Scottish value card is trumping politics in the post EU Referendum housing market

The value card is trumping politics in buying decisions in the post EU Referendum era in Scotland and the market is performing better than predicted, with more buyer activity compared with the same period last year, according to new research revealed at Savills Scottish Property Outlook in Glasgow, attended by 350 property specialist from across Scotland.

Savills own data reveals there has been a 30% increase in new buyers who registered in July and August, compared to the same period last year, with a third coming from outside Scotland. In addition there was a 40% rise in viewings in the same period. 

Andrew Perratt, Savills Head of Residential in Scotland said:  “While it is relatively early days since the EU referendum, and question marks remain with regard to the speed, terms and conditions of our exit from Europe, a picture is beginning to emerge which reveals the Scottish housing market to be in good shape.

“Our feeling is that Scottish buyers have become resilient to a fast-changing political landscape. Having seen two Referendums, a General Election, as well as local Scottish elections, many are now keen to move on with their lives.

“Scotland has always attracted buyers from south of the border, and much further afield, particularly those with pre-existing Scottish connections due to the quality of life and comparative value for money.  It is now possible to buy a detached five bedroom Victorian villa in the sought-after Glasgow suburb of Pollokshields for the price of a two bedroom flat in Islington, London. 

“Those with links north of the border who are living in London and the South, may be concluding that now is the time to sell, and invest their considerable equity in Scotland, taking advantage of the record value gap. Indeed, value appears to be more important to buyers than politics in the current market.” 

Faisal Choudhry, Head of Residential Research in Scotland said:  “It will be interesting to see how this activity impacts value in the longer term, but so far our Prime Index reveals that values are currently 1.3% higher than the same period last year.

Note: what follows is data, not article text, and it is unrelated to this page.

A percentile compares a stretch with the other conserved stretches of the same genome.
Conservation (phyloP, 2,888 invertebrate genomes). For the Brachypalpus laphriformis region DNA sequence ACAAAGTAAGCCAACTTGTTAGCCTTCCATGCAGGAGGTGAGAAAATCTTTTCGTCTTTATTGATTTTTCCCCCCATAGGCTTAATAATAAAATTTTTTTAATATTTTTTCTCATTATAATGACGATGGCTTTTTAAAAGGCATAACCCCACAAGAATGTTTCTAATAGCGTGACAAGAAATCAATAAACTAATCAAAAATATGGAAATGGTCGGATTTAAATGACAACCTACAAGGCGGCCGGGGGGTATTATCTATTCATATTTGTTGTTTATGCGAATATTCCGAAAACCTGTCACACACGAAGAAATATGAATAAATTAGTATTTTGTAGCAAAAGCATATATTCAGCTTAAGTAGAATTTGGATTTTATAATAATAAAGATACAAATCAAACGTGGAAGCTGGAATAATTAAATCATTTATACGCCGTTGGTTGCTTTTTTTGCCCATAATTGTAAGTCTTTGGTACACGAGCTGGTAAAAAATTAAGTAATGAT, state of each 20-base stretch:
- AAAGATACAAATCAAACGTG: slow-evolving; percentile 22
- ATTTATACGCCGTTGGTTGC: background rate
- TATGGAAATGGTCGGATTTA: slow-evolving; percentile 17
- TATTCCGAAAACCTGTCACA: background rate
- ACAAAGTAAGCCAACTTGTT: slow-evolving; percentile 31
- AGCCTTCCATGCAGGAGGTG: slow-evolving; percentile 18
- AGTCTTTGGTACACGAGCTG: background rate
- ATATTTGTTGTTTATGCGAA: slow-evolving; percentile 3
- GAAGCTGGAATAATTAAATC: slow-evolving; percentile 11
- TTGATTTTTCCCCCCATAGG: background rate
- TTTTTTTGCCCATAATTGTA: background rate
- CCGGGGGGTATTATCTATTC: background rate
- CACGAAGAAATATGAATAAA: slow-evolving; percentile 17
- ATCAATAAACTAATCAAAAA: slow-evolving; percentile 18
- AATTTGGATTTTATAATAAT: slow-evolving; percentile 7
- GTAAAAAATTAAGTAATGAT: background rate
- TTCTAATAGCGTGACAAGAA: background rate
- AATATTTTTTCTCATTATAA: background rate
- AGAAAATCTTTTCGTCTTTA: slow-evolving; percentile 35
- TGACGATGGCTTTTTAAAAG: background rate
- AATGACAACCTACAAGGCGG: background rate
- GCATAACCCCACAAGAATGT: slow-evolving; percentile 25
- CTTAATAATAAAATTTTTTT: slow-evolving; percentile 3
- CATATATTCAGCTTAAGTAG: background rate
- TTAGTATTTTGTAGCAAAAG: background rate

“For the time being, the fundamentals for a healthy residential property market are in place. Mortgage regulations are tight and lending rates are favourable. In addition, LBTT rates are benefitting the market below £400,000, which comprises the bulk of Scottish residential sales.

“An exception to this generally positive outlook is the Aberdeen area market, which after seven years of phenomenal growth has seen a 12% annual drop in transactions, impacting Scotland’s overall residential property market. In addition, according to the latest research the market above £600,000 outside Scotland’s traditional hotspots is struggling to adjust to the higher rates of Land and Buildings Transaction Tax (LBTT).   For example outside Edinburgh and Glasgow, sales above £1m are currently 20% below the level two years ago.

“The length of time houses take to sell is a useful indicator of market strength.  Across Scotland’s cities, properties are staying on the market for an average of 18 weeks, compared to 26 weeks during the downturn which is a reduction of 30.77%”.

Savills research follows data published in recent weeks revealing that the performance of the services, manufacturing, employment and retail sectors since the EU Referendum has been encouraging. According to the Office for National Statistics (ONS), the number of people unemployed in July this year fell by 8,600, compared to the previous month. The retail sales figures (often used by commentators as a gauge of consumer confidence) reveals a monthly 1.4% increase in July. At the time of writing, the value of the British Pound compared to the US Dollar is at the lowest point for 31 years, making UK exports relatively competitive, including real estate for overseas purchasers.

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BDC 305 Jun 2023